Anti-striking

Gerry Seymour

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I don't understand your logic here.

If you try to punch me, your arms will be away from your head and your head will be exposed. If I don't have intention to punch you, and also I don't have intention to drop my arms to deal with your body shot, I can hide my head well behind my rhino guard.

My rhino guard has only 2 purpose:

1. Protect my head.
2. Obtain a clinch.

You are trying to do many things on me. I only try to do 1 thing on you. Who will have better chance?
Again, if you're not guarding your body, a good striker will attack it in ways that cause you to guard it predictably (more predictably than if you start out intending to guard it).

And, no, if I'm on the other side of that, I'm only trying to do two things: punch your head, and protect from the clinch. I'm just going to use more than just your head to get that head punch, since you're protecting it so closely.
 

Gerry Seymour

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I assume that is just common sense without saying. You can go to a Judo tournament and knock your opponent down. You just don't win that Judo match. :)
Actually, striking is mostly against the rules in Judo (I don't recall if they still allow some of the slaps that I was taught, or even if those were ever allowed). By the wording you used, I read it as one person could only strike to the head, which would be a different thing entirely.
 

Danny T

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Actually, striking is mostly against the rules in Judo (I don't recall if they still allow some of the slaps that I was taught, or even if those were ever allowed). By the wording you used, I read it as one person could only strike to the head, which would be a different thing entirely.
Striking is against the rules in Judo Competition but Atemi Waza, striking techniques are in Judo. Unfortunately for Judo many Judo schools only teach the techniques legal for competition so today there is a large segment of Judoka who don't know the atemi waza techniques.

Ude-Ate-waza: arm striking techniques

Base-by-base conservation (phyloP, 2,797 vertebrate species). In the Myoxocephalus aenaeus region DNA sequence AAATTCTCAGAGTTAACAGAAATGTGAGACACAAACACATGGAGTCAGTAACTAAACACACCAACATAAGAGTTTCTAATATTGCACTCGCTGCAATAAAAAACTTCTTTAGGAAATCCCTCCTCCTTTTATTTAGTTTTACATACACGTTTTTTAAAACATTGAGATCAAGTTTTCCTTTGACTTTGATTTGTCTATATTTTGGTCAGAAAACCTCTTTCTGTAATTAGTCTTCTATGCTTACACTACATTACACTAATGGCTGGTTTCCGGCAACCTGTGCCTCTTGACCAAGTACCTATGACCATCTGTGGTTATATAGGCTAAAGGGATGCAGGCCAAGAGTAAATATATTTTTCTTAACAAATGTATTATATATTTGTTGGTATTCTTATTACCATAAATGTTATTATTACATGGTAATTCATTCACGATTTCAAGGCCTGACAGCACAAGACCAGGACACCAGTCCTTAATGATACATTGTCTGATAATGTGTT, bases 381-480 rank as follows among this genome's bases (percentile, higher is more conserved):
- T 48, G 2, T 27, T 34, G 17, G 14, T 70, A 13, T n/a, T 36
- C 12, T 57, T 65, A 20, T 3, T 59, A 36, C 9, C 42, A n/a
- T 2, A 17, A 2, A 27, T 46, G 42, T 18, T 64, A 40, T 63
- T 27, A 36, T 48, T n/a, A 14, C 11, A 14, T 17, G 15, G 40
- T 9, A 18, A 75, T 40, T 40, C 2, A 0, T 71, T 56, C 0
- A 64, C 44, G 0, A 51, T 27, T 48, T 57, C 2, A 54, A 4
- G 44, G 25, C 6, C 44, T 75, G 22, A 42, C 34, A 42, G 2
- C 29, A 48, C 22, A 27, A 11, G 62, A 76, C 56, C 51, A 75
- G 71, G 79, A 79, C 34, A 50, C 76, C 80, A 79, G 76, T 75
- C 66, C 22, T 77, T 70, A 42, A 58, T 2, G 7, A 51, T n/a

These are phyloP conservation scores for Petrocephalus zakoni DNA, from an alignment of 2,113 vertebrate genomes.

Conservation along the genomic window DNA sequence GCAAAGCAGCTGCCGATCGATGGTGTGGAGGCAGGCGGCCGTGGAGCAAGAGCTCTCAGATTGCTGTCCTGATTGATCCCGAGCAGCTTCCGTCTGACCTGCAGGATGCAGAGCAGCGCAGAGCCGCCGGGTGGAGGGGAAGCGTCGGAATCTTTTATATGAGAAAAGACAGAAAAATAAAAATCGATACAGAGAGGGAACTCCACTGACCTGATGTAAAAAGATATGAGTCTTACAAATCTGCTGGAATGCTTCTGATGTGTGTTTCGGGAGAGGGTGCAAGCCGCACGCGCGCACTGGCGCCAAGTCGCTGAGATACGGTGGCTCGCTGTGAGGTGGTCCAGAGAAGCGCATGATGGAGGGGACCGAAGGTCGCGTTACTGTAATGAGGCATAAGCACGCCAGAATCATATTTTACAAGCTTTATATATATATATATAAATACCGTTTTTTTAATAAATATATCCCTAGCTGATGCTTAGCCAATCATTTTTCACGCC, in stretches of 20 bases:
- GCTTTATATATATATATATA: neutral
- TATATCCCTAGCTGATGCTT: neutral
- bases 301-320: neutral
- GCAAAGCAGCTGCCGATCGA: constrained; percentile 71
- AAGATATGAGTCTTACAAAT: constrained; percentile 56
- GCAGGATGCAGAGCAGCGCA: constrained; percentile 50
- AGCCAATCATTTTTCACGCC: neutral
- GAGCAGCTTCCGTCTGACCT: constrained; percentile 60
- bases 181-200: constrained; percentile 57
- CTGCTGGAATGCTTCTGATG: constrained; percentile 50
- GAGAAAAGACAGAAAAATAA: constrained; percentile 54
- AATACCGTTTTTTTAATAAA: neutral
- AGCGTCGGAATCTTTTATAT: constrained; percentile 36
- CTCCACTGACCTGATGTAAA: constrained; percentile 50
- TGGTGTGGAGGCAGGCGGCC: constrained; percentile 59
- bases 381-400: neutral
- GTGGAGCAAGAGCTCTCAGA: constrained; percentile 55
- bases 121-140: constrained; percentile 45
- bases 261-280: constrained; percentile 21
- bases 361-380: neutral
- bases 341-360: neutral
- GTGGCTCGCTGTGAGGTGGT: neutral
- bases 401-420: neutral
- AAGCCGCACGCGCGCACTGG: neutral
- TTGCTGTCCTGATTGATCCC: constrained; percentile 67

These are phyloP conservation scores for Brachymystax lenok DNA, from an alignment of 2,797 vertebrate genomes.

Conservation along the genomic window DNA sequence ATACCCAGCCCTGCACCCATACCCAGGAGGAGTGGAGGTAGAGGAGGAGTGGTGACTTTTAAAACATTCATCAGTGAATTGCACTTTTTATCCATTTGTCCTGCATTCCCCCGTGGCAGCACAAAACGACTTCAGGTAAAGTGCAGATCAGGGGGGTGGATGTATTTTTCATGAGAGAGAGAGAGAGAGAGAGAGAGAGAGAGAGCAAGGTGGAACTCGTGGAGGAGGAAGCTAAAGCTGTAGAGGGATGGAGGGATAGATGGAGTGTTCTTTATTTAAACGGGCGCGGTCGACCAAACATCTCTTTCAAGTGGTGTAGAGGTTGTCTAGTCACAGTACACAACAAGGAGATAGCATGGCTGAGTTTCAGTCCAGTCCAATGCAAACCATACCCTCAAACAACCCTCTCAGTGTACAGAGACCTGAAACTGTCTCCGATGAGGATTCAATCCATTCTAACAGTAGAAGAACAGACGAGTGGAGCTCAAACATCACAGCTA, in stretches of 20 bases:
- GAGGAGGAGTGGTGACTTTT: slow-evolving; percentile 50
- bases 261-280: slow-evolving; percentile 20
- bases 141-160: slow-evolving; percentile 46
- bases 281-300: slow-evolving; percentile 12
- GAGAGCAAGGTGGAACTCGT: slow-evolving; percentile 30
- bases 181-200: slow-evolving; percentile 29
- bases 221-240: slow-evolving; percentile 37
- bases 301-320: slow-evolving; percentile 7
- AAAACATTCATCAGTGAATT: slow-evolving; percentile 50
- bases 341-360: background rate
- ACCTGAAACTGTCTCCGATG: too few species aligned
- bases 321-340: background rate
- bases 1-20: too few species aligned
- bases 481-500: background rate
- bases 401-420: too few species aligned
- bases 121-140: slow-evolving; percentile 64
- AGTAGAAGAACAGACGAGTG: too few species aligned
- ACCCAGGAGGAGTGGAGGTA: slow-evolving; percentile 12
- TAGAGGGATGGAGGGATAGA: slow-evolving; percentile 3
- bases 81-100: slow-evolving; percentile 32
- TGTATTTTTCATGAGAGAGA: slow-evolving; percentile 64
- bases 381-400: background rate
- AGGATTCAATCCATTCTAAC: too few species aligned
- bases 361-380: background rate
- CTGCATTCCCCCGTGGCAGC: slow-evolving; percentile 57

• Empi-uchi: Elbow blow
  • Kami-ate: Upward blow
  • Kirioroshi: Downward knife hand blow
  • Naname-ate: Front crossing blow
  • Naname-uchi: Slanting knife hand blow
  • Ryogan-tsuki: throat strike - Strike both eyes with fingertips
  • Shimo-tsuki: Downward blow
  • Tsukiage: Uppercut
  • Tsukidashi: Stomach punch with fingertips
  • Tsukkake: Straight punch
  • Uchioroshi: Downward strike
  • Ushiro-ate: Rear elbow strike
  • Ushiro-sumi-tsuki: Rear corner blow
  • Ushiro-tsuki: Rear blow
  • Ushiro-uchi: Rear blow
  • Yoko-ate: Side blow
  • Yoko-uchi: Side blow

Ashi-Ate-waza: Leg striking techniques

  • Mae-ate: Front knee
  • Mae-geri: Front kick
  • Naname-geri: Roundhouse kick
  • Taka-geri: High Front kick
  • Ushiro-geri: Backward kick
  • Yoko-geri: Side kick
 
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Kung Fu Wang

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Again, if you're not guarding your body, a good striker will attack it in ways that cause you to guard it predictably (more predictably than if you start out intending to guard it).
Assume we are on the same level. You (general YOU) want to punch my head. I want to lock your head. When you right punch at my body. Since your head is open at that moment, I can move in for a head lock.

- You try to use body punch to bait me to drop my rhino guard so my head will be open for your punch.
- I try o use rhino guard to bait you to punch my body so your head will be open for my head lock.

Who will win? What's the success/failure rate? That kind of data is what I'm interest to collect.
 
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JowGaWolf

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Here is a simple sparring rule:

- If you can punch on my head, you win that round.
- If I can get you into a clinch (either double under hooks, or double over hooks, or head lock), I win that round.

Test for 15 rounds (either you punch on my head first, or I get you in clinch first) and whoever wins more that 7 rounds will be the winner that day.

In other words, my sparring partner can do anything that he wants on me. He doesn't have to worry about my kick, my punch, even my throw. He only have to stop me from doing a clinch. This can be a very civilized sparring.

Through the sparring process, I try to prove whether "anti-striking" is possible or not. I'll need a huge amount of data in order to prove it or dis-prove it.

What's your opinion on this?
The only thing you'll prove is if someone is good at striking the head and if someone is good at getting someone into a clinch. This will vary from person to to person. Sometimes punches and kicks can be used to set up clinches. Just not sure you are going to get anything that would be considered as "anti-striking" from this.